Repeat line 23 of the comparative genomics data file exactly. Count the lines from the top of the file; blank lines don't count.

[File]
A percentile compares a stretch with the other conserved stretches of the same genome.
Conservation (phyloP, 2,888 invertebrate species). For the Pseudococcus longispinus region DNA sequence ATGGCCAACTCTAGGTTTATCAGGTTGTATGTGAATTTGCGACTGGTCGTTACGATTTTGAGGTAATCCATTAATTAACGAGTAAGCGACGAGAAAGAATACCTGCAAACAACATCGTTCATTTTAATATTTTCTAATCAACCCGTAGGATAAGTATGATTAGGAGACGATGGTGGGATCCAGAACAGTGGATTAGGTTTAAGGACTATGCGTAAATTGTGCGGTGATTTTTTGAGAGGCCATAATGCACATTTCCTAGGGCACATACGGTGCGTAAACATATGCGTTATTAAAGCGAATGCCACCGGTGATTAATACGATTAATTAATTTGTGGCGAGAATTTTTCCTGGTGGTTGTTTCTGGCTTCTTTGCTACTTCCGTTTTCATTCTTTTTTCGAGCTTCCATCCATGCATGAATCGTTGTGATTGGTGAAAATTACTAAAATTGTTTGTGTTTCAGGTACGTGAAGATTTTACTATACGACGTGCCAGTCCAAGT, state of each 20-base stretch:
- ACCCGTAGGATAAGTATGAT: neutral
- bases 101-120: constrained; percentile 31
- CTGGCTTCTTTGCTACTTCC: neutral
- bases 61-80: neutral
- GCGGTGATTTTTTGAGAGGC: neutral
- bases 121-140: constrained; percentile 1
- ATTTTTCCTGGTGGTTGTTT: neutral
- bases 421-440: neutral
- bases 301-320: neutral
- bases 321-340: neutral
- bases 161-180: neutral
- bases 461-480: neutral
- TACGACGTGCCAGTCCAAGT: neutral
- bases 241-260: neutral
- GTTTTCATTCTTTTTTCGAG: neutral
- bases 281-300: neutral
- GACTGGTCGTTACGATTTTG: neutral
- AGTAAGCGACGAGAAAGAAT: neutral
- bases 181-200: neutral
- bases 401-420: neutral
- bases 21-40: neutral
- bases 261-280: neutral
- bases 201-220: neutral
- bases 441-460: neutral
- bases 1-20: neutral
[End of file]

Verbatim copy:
- bases 21-40: neutral